More and more documents and web pages failed on printing but remained in the queue and blocked other jobs.
We are using both Secunia and SlimDrivers and neither reported a missing update.

To fix the problem I changed both the printer and the workstations:

  • The WSD was configured for discovery only.
  • The existing printer registration was deleted from Devices and Printers.
  • The port was deleted.
  • The driver was deleted with installation image - together with other HP drivers.
The firmware was updated, so I downloaded and installed the complete package for the printer from HP Support.
Also I downloaded and installed the SLP update.
All our computers are running Windows 7 x64, and used the same installation set.

After a restart all print jobs, that failed before, runs with success.
We are now challenging the printer for the next couple of weeks with various jobs. If we can avoid a purchase of a new printer, we think we have a success.

The conslusion for the moment must be something like: Do not trust central driver updates.
I know I have said something like this before (ati-driver-on-windows-7), but it is still relevant.


Failed:(0) Alter failed for Server 'abc\\def'

A maintenance plan created with the wizard failed in a Check Database Integrity task with the message in the log file:
Failed:(0) Alter failed for Server 'abc\\def'.
The SQL Server instance is 2008 SP1 (10.0.2531).

Several writings like the Connect case 126163 is talking about Allow Updates, but setting the I/O affinity to all solved the issue.
The solution is in a discussion on SQL Developer Center.

Unfortunately is the root cause unknown.



SQLIO is a tool that must be installed on the computer where you want to test the storage. The installation is rather simple. I did a few changes away from the default installation.
Default settings. I changed to "Everyone" so that my collegueages can use the tool. The folder was changed to "C:\SQLAdmin\SQLIO".
The tool is 32-bit no matter what Windows build you install it on.
If you want to keep the registry clean, you can install SQLIO on a workstation using the MSI file and copy "sqlio.exe" to the server.


Sqlio.exe –k{R|W} –t<threads> -s<seconds> -d<drive(-s)> -R<drive(-s)> -f<stripe> -p[I]<affinity> -a[R[I]]<mask> -o -b<size> -i<ios> -m[{C|S}]<blocks> -L[{S|P}][i]<latency> -B[{N|Y|H|S}] –S<blocks> -v1.1.1 –F<parmfile>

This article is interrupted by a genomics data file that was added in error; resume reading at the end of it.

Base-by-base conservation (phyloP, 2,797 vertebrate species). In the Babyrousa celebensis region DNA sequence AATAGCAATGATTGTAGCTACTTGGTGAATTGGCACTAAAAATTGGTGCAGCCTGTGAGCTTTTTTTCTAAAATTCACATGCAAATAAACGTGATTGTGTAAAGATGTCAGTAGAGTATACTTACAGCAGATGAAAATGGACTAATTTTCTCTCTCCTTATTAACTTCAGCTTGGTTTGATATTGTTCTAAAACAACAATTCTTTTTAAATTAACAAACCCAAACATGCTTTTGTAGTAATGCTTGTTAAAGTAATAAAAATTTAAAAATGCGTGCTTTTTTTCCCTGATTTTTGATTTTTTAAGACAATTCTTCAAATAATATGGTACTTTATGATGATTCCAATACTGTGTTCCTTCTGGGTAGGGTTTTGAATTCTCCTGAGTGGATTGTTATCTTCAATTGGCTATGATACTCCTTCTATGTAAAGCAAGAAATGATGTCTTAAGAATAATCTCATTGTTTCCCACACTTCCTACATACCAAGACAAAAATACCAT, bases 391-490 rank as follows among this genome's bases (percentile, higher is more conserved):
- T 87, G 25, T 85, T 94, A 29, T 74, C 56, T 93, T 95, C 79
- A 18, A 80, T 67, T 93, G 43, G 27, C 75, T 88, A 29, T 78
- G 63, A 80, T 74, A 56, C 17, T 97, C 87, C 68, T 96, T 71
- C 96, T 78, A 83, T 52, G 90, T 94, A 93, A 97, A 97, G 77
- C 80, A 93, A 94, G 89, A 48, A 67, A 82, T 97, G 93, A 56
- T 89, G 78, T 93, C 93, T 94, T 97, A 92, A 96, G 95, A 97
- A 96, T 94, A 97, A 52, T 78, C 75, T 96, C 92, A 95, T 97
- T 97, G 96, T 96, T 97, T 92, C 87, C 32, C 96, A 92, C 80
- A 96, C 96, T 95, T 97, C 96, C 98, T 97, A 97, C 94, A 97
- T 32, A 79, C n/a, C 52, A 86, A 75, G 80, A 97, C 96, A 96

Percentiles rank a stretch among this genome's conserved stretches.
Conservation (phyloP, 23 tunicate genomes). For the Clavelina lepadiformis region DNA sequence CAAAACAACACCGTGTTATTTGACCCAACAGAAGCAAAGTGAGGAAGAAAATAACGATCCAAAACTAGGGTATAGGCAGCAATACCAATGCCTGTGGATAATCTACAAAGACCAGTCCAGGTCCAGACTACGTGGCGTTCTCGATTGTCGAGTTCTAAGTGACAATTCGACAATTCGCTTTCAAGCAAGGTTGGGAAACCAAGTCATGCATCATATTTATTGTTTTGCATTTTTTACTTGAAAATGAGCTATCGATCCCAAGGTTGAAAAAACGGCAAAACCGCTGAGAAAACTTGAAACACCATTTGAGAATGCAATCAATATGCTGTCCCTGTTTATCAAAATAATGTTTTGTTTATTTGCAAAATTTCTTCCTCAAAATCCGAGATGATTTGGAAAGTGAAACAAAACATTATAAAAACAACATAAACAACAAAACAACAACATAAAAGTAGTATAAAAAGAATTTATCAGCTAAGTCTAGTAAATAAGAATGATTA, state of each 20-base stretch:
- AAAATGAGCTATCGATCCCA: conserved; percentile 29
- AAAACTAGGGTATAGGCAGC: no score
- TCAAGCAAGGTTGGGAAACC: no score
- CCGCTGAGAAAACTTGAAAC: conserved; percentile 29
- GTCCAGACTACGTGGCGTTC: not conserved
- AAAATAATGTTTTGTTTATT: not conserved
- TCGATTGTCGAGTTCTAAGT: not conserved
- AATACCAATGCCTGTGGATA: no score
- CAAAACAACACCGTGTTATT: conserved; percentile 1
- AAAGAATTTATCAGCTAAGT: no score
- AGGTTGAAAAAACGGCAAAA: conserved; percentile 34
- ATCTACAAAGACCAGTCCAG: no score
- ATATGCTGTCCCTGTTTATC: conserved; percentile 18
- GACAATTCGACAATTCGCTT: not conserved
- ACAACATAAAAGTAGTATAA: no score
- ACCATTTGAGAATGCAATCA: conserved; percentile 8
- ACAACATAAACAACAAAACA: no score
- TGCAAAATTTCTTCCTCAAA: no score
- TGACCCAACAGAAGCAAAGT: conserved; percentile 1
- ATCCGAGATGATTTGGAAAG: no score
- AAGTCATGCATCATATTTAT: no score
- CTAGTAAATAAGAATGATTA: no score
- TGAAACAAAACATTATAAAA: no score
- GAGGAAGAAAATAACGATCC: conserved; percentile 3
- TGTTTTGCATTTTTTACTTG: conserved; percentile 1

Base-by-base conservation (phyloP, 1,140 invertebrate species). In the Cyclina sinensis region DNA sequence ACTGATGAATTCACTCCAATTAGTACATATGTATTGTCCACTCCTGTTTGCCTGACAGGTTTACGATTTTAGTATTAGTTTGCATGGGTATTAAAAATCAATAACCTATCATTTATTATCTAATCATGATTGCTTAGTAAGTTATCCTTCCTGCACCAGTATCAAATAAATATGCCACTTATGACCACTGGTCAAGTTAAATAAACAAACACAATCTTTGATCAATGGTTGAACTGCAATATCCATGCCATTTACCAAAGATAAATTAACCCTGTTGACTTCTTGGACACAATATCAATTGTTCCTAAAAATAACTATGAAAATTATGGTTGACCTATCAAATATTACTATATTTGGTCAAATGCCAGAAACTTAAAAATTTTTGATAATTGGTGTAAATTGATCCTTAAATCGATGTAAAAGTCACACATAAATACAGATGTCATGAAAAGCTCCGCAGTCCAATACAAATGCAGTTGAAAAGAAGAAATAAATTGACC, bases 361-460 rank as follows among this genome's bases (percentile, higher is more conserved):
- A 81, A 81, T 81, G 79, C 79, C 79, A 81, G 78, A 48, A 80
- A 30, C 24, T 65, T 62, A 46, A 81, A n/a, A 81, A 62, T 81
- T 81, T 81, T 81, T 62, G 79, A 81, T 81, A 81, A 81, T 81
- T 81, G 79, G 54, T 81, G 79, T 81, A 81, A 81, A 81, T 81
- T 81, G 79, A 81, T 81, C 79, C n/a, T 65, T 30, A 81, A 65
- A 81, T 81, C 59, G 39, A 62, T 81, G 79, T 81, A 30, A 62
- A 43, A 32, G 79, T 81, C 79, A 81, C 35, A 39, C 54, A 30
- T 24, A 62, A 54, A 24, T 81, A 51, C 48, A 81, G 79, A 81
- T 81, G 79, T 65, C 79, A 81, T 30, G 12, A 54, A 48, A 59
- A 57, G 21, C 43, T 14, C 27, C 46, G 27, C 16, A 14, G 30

sqlio -kR -t1 -s30 -f64 -b2 -i64 -BN testfile.dat


sqlio -kW -t2 -s120 -dM -o1 -frandom -b64 -BH -LS Testfile.dat


  • -k{R|W}: Kind of IO (R=reads, W=writes). Do Write before Read, so that there is something to read.
  • -t<threads>: Number of threads. Maximum is 256.
  • -s<seconds>: Number of seconds to run.
  • -d<drive(-s)>: Use same filename on each drive letter given. Multiple drives are possible. Write driveletters without space delimiter. Maximum is 256.
  • -R<drive(-s)>: Raw drive letters/number for I/O. Multiple drives are possible. Maximum is 256.
  • -f<stripe>: Stripe size in blocks, random, or sequential.
  • -p[I]<affinity>: CPU number for affinity. 0 (zero) based (I=ideal).
  • -a[R[I]]<mask>: CPU mask for (R=roundrobin (I=ideal)) affinity.
  • -o<outstanding>: Depth to use for completion routines. Requests are not piling up.
  • -b<size>: I/O block size in KiB.
  • -i<IOs>: Number of I/Os per I/O run.
  • -m[{C|S}]<blocks>: Do multi block IO (C=copy, S=scatter/gather).
  • -L[{S|P}][i]<latency>: Latencies from (S=system, P=processor) timer.
  • -B[{N|Y|H|S}]: Set buffering (N=none, Y=all, H=hardware, S=software).
  • -S<blocks>: Start I/Os number of blocks into file.
  • -v1.1.1: I/Os runs use same blocks, as in version 1.1.1. sqlio.exe is version 1.5.SG. Check version with the parameter “-?”.
  • -F<parmfile>: Read parameters from <parmfile>. The length of the filename has a maximum of 256.


All tests use up to 8 processing threads, run for 10 minutes each, are enabled for multi-IO, and allow up to between 16 and 64 outstanding IOs each.
Files used include 2 data files and 1 log file.
  • Aligned or not.
  • 4 or 64 KB NTFS cluster size
  • VRAID5 or -10
The tests include each of the following:
  1. 8 KB random writes to the data files (pattern for checkpoints, tempdb, etc.)
  2. 8 KB random reads to the data files (pattern for random data reads, singleton seeks, etc.)
  3. 64 KB sequential writes to the log file (bulk log writes)
  4. 8 KB random reads to the log file (rollbacks, log reader, etc.)
  5. 1 KB sequential writes to the log file (small log writes)
  6. 64 KB sequential writes to the data files (checkpoints, reindex, bulk inserts)
  7. 64 KB sequential reads to the data files (read-ahead, reindex, checkdb)
  8. 128 KB sequential reads to the data files (read-ahead, reindex, checkdb)
  9. 128 KB sequential writes to the data files (bulk inserts, reindex)
  10. 256 KB sequential reads to the data files (read-ahead, reindex)
  11. 1 MB sequential reads to the data files (backups)


This PowerShell script executes SQLIO with various parameter values
#requires -version 2.0
$Drive = @('G', 'H', 'I', 'J')

$IO_Kind = @('W', 'R')  # Write before read so that there is something to read.
$Threads = @(2, 4, 8)
#$Threads = @(2, 4, 8, 16, 32, 64)
$Seconds = 10*60  # Five minutes
$Factor = @('random', 'sequential')
$Outstanding = @(1, 2, 4, 8, 16, 32, 64, 128)
$BlockSize = @(1, 8, 64, 128, 256, 1024)


$ResultFileName = "SQLIO_Result.{0:yyyy-MM-dd}.txt" -f $([System.DateTime]::Now)
"{0:s}  Results are written to the file `"$ResultFileName`"." -f $([System.DateTime]::Now)
$InvokeNumber = 0
$InvokeCount = $($IO_Kind.Count * $Threads.Count * $Drive.Count * $Factor.Count * $Outstanding.Count * $BlockSize.Count)